Aragorn stopped working briefly to pull Legolas' hair away from his face so the elf could see better. The king continued his treatment, but the elf said nothing, save an occasional hiss through clenched teeth as he warily watched Aragorn from the corner of a pale eye.

When Aragorn had finally finished applying the herbs, and the tent was thick with their heady scent, Legolas closed his eyes and grimaced as the pain of his wounds took over.

"I hurt, Aragorn," he said brokenly, squeezing his eyes shut.

Now the king was really worried. He had seen his friend overcome many injuries that were ghastly by human standards-- arrows, sword and knife wounds, horrendous blows—and on many occasions, Legolas had either pretended it was nothing or had protested against Aragorn even looking at it. The Legolas Aragorn knew would certainly never admit to pain; the prince Thranduillion would see that as an inherent sign of weakness.

Yet there was no mistaking the anguish in Legolas' eyes when he opened them again. He did not even try to conceal it.

"Legolas?" Aragorn asked carefully. "Do you remember what happened to you?"

The elf frowned and swallowed. "Yes," he said shortly, lowering his eyes. "I wish I could forget."

"Then do not think of it," the king advised, his eyes filling with concern. "I would rather you rest instead." He hardly knew what to say to this vulnerable version of his friend.

Legolas shook his head dully. "I want you to bind my wounds, Aragorn, and help me with a tunic."

Now it was Aragorn's turn to shake his head, adamantly so, but he had to admit to himself that the elf's last comment was more in tune with the Legolas he knew. "It does me good to hear you say that, Legolas, but for now, I want you to sleep."

The prince stubbornly moved his arm to push himself up off his stomach. Much to his dissatisfaction, he lacked the strength to do so, and Aragorn made no effort to help him. "They beat me, Aragorn," he said quietly as he lay his head back down on the rolled blanket, "for information about you… I heard all their plans. They didn't care, because they planned on killing me in the end. And I've been wrong about everything." He gingerly traced the gash across his cheek. "Everything," he repeated in a whisper. "This whole time, I never understood what the dragon wanted with me—it's not like I'm some lord he could treat with. I'm no king and not even in line to be king," he rambled.

"Legolas…"

The prince raised his head just enough that he could see the king's eyes clearly. "Aragorn, it's you they want, not me…" he insisted, his voice growing agitated.

Aragorn knelt by his side and brushed the clumped blonde strands of hair away from his wounds. "Legolas, do not think of it right now. You'll only upset yourself. Rest your mind, friend."

Legolas held Aragorn's gaze. "If you're my friend, then do as I ask, Aragorn. Bind my wounds."

"Absolutely not—"

"We have to leave. I must get up, and I cannot let Miredhel see me looking like this."

"This request is about Miredhel?" Aragorn was incredulous. Vanity thy name is Legolas.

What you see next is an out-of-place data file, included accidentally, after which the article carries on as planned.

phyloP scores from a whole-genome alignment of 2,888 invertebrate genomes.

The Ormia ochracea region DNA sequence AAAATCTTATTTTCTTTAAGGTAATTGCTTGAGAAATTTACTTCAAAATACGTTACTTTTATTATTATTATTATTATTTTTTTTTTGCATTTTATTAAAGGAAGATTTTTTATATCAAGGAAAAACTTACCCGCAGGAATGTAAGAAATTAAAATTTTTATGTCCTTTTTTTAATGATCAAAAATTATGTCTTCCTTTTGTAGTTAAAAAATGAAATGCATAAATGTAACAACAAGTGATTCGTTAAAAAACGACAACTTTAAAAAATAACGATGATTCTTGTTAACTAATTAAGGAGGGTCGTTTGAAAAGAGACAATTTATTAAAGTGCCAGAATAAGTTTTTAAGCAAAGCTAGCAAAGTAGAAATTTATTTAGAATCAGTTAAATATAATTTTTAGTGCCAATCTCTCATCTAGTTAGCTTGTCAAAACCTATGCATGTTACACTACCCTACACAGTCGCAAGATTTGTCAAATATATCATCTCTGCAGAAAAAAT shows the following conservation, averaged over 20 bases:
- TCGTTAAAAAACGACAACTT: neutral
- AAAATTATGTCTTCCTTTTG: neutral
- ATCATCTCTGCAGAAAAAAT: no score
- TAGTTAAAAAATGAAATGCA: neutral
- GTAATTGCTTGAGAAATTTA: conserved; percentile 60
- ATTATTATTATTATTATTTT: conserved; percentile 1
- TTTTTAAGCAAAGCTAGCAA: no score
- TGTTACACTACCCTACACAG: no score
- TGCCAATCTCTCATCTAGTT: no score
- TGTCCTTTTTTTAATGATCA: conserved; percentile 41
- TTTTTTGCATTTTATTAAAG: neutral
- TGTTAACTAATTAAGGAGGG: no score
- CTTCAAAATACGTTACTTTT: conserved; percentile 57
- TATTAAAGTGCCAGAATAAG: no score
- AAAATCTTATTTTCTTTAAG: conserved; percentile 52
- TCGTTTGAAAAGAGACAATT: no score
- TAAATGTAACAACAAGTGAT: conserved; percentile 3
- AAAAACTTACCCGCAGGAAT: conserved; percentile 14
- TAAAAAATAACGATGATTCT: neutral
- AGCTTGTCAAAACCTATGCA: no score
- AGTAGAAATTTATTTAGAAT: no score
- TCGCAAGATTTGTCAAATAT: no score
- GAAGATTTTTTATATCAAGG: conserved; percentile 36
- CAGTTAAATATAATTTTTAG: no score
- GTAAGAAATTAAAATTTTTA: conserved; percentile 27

The elf narrowed his eyes at the king's obviously erroneous conclusion. "She has Grief, Aragorn," Legolas protested weakly, "and it makes her that much more vulnerable to her emotions. And since I've bonded with her, the last thing I want is for her to fear losing another loved one or to cause her extra anxiety.

"You've bonded with her?" Aragorn asked, his eyes crinkling as his mouth curved into an almost smile.

Legolas looked past the remark. He was simply too weary in both body and spirit to enjoy the moment. He tried again to push himself up off the floor and said, "Help me, Aragorn. There are bigger things at stake here than one elf resting."

"And I remember an elf once saying to me at Helm's Deep, 'Aragorn, you must rest. You're no use to us half-alive…'" the king pointed out firmly

"I don't care what I said then, and you didn't listen to my advice regardless. Bind my wounds, Aragorn. I must get dressed, and when we will ride to Calenfen, I will fight."

"Legolas, you're being foolish."

"You say that because you did not hear what the orcs said," Legolas retorted. "I have."

Aragorn looked doubtful, but then a muffled sound from outside the tent drew both the elf and man's attentions. They could plainly hear Eledhel on the other side. He was speaking with his sister. Miredhel.

Legolas' ears perked at the sound of her voice, and even in the dim lantern light, Aragorn could see how the elf's eyes brightened, merely to hear her.

"You win for now, Legolas," the king said against his better judgment. "Let's get you sitting up, so we can make you look somewhat presentable. And as for you fighting, we can discuss that NOT happening later."

Eledhel cursed Adrendil's untimely appearance under his breath as he watched his sister pale at the sight of the prince's things in his hand. He caught Miredhel's arm to steady her and then ended up carrying her to the side of Aragorn's tent.

He patted her cheek and called for a soldier to bring her water. When her eyes eventually fluttered open, he carefully said, "Legolas is hurt, Miredhel. He apparently left the camp and ran into some orcs. Aragorn is with him now, tending to his injuries."